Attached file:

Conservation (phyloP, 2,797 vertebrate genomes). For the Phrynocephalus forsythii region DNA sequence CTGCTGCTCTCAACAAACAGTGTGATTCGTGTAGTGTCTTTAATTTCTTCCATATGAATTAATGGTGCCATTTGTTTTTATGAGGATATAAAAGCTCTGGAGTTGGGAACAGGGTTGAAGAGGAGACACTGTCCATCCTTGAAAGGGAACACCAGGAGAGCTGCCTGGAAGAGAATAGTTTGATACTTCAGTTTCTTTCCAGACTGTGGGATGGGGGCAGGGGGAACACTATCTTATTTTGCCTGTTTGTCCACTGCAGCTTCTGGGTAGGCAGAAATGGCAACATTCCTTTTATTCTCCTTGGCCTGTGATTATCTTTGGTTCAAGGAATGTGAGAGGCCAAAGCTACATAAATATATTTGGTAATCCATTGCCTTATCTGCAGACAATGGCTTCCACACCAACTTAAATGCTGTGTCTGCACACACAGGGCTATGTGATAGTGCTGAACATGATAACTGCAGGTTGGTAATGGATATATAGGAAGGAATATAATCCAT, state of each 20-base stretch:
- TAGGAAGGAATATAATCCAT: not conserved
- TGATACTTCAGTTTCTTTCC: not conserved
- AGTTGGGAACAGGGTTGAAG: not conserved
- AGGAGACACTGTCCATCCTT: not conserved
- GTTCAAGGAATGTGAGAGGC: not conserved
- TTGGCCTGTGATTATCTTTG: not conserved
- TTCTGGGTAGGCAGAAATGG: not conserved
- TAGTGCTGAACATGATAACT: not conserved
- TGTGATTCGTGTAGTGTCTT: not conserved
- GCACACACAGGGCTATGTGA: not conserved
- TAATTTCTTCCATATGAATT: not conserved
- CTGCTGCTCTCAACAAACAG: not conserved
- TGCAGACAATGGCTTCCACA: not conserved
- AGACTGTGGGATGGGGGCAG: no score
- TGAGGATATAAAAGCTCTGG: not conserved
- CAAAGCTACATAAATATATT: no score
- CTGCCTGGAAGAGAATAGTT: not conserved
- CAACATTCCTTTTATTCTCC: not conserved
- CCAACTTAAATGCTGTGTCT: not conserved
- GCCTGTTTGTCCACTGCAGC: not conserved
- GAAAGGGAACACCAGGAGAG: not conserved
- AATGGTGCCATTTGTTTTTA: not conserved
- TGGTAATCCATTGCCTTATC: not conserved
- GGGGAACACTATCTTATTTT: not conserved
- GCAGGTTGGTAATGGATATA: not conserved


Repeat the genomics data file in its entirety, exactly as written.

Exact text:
Conservation (phyloP, 2,797 vertebrate genomes). For the Phrynocephalus forsythii region DNA sequence CTGCTGCTCTCAACAAACAGTGTGATTCGTGTAGTGTCTTTAATTTCTTCCATATGAATTAATGGTGCCATTTGTTTTTATGAGGATATAAAAGCTCTGGAGTTGGGAACAGGGTTGAAGAGGAGACACTGTCCATCCTTGAAAGGGAACACCAGGAGAGCTGCCTGGAAGAGAATAGTTTGATACTTCAGTTTCTTTCCAGACTGTGGGATGGGGGCAGGGGGAACACTATCTTATTTTGCCTGTTTGTCCACTGCAGCTTCTGGGTAGGCAGAAATGGCAACATTCCTTTTATTCTCCTTGGCCTGTGATTATCTTTGGTTCAAGGAATGTGAGAGGCCAAAGCTACATAAATATATTTGGTAATCCATTGCCTTATCTGCAGACAATGGCTTCCACACCAACTTAAATGCTGTGTCTGCACACACAGGGCTATGTGATAGTGCTGAACATGATAACTGCAGGTTGGTAATGGATATATAGGAAGGAATATAATCCAT, state of each 20-base stretch:
- TAGGAAGGAATATAATCCAT: not conserved
- TGATACTTCAGTTTCTTTCC: not conserved
- AGTTGGGAACAGGGTTGAAG: not conserved
- AGGAGACACTGTCCATCCTT: not conserved
- GTTCAAGGAATGTGAGAGGC: not conserved
- TTGGCCTGTGATTATCTTTG: not conserved
- TTCTGGGTAGGCAGAAATGG: not conserved
- TAGTGCTGAACATGATAACT: not conserved
- TGTGATTCGTGTAGTGTCTT: not conserved
- GCACACACAGGGCTATGTGA: not conserved
- TAATTTCTTCCATATGAATT: not conserved
- CTGCTGCTCTCAACAAACAG: not conserved
- TGCAGACAATGGCTTCCACA: not conserved
- AGACTGTGGGATGGGGGCAG: no score
- TGAGGATATAAAAGCTCTGG: not conserved
- CAAAGCTACATAAATATATT: no score
- CTGCCTGGAAGAGAATAGTT: not conserved
- CAACATTCCTTTTATTCTCC: not conserved
- CCAACTTAAATGCTGTGTCT: not conserved
- GCCTGTTTGTCCACTGCAGC: not conserved
- GAAAGGGAACACCAGGAGAG: not conserved
- AATGGTGCCATTTGTTTTTA: not conserved
- TGGTAATCCATTGCCTTATC: not conserved
- GGGGAACACTATCTTATTTT: not conserved
- GCAGGTTGGTAATGGATATA: not conserved